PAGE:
May 04, 2015

Solitary sandpiper.

Harry, a friend of ours gave us an ID tip for this bird. He said it had a spangled back.
It is a quick and effective way of identifying this bird.

Tringa solitaria

The Solitary Sandpiper is commonly seen in migration along the banks of ponds and creeks. While not truly solitary, it does not migrate in large flocks the way other shorebirds do.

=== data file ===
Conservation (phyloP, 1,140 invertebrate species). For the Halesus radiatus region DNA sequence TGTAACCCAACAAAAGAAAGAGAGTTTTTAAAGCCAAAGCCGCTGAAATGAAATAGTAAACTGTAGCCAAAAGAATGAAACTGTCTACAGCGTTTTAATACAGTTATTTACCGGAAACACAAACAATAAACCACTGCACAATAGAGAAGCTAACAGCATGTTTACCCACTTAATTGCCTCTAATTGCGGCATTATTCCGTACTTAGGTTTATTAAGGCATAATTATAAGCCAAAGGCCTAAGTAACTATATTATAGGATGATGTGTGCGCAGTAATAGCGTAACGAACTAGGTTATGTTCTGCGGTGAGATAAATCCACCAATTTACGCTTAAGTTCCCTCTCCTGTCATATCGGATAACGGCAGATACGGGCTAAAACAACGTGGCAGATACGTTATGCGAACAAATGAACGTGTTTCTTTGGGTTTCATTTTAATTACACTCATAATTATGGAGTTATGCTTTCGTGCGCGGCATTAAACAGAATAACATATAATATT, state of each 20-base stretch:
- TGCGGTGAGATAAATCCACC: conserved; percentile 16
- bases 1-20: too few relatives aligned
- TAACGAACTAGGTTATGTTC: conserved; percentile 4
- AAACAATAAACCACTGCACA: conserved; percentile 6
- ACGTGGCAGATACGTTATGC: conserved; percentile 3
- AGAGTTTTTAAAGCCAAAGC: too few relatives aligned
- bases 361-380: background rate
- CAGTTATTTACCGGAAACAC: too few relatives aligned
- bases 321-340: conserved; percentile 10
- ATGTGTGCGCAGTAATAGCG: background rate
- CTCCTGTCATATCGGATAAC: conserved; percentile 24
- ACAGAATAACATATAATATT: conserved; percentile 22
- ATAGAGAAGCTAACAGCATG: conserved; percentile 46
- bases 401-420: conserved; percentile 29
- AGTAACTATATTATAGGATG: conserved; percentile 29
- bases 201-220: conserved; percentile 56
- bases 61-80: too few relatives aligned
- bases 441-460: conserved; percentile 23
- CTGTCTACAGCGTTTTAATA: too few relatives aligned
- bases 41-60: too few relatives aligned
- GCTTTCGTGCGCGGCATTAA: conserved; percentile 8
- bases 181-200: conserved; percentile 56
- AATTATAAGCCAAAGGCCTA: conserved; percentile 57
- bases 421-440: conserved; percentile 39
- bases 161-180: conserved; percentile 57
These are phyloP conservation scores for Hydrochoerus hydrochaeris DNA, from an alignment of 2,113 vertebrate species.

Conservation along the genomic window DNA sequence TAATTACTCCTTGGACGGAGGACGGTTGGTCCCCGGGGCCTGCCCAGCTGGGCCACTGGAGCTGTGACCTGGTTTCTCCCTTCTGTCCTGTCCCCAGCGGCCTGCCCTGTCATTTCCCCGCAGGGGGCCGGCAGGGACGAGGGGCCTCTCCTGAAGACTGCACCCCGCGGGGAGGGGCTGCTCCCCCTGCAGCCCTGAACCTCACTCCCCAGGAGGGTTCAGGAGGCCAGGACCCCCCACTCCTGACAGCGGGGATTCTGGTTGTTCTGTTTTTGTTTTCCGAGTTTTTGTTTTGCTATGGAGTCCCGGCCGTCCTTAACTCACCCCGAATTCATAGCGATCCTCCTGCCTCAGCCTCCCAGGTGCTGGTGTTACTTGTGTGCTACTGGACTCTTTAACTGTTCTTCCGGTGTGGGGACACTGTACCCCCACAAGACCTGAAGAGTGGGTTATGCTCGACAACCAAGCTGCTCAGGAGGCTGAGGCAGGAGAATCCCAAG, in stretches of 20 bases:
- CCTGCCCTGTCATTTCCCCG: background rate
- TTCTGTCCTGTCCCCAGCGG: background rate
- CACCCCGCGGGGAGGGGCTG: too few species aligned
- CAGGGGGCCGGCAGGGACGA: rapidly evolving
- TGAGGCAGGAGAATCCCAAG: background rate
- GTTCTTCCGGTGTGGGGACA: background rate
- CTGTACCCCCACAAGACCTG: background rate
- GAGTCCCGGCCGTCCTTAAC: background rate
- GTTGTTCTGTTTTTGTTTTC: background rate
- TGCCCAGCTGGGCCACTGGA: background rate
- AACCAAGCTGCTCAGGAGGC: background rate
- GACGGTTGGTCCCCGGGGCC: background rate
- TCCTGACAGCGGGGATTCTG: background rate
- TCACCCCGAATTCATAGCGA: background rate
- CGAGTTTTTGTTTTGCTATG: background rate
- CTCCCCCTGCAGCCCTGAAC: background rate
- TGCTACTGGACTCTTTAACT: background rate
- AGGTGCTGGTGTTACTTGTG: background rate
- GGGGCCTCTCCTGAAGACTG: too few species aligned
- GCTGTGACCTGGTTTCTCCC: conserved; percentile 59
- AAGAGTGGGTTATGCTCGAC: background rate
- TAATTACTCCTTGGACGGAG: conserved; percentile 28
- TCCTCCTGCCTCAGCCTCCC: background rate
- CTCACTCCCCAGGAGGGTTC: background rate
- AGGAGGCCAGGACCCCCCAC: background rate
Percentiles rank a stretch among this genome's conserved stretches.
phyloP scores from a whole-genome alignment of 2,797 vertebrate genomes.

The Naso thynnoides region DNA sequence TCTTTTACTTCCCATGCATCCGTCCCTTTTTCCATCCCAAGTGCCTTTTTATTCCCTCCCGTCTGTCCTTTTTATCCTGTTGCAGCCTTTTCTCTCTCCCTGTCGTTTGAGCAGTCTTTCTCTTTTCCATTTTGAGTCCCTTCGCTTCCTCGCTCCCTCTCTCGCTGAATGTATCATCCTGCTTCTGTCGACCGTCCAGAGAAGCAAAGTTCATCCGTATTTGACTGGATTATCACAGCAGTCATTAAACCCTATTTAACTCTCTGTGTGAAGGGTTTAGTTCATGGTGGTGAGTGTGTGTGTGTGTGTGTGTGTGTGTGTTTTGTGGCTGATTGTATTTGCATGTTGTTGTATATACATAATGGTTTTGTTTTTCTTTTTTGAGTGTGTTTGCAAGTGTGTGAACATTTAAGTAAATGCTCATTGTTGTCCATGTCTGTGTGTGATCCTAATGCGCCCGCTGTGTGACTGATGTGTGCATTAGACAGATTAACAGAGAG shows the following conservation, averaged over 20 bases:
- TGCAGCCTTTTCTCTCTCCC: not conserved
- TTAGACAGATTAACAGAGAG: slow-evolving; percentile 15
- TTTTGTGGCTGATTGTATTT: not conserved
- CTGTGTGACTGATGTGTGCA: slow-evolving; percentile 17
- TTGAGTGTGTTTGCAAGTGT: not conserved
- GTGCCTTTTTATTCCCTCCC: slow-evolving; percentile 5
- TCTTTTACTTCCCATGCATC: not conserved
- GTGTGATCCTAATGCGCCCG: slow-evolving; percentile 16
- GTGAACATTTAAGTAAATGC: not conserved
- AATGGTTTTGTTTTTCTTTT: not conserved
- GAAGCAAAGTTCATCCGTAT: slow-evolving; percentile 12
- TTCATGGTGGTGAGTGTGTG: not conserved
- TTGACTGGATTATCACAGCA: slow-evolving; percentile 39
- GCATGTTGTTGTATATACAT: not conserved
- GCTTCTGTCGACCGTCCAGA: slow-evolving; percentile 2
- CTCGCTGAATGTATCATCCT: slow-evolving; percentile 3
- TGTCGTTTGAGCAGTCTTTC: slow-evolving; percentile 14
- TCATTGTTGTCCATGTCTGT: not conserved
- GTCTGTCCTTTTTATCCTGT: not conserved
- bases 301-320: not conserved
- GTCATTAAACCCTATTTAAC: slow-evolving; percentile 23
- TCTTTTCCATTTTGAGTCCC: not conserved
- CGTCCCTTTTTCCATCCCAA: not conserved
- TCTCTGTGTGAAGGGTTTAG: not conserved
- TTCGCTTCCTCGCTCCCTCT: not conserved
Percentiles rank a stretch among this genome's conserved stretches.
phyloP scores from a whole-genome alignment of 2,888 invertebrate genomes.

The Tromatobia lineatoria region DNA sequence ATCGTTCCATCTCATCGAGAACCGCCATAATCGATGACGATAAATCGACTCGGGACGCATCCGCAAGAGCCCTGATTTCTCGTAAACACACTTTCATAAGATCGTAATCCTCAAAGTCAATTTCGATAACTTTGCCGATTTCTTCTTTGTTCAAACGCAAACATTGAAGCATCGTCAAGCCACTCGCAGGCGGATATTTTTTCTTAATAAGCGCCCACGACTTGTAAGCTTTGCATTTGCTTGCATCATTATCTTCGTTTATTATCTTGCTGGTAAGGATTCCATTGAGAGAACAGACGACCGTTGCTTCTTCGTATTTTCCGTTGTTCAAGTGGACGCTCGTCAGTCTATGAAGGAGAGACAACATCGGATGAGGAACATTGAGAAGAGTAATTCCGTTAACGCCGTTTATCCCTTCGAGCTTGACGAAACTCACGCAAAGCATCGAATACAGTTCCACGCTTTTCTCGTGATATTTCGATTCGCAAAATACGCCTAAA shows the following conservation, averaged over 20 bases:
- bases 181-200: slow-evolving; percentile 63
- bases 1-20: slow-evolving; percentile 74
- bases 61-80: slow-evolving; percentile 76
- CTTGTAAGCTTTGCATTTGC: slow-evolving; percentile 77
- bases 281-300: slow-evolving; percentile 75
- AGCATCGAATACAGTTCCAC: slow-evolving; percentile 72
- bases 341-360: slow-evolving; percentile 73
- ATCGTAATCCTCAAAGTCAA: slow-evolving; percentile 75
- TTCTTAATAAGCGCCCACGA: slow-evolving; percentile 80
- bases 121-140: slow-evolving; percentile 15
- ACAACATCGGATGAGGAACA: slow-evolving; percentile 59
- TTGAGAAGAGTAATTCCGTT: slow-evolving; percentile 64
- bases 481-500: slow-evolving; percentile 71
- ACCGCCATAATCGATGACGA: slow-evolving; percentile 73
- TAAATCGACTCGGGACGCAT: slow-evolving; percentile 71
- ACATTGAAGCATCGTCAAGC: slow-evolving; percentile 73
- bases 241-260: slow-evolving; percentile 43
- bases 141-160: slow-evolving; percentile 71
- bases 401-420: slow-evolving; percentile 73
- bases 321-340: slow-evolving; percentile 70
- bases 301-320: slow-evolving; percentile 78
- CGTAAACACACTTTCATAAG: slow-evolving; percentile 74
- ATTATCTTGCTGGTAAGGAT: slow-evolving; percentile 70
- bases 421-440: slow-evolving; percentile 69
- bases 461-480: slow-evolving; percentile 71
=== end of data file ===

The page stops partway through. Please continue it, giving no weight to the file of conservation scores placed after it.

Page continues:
The Solitary Sandpiper lays its eggs in the tree nests of several different song birds, particularly those of the American Robin, Rusty Blackbird, Eastern Kingbird, Gray Jay, and Cedar Waxwing.

source - Cornell Lab of Ornithology.

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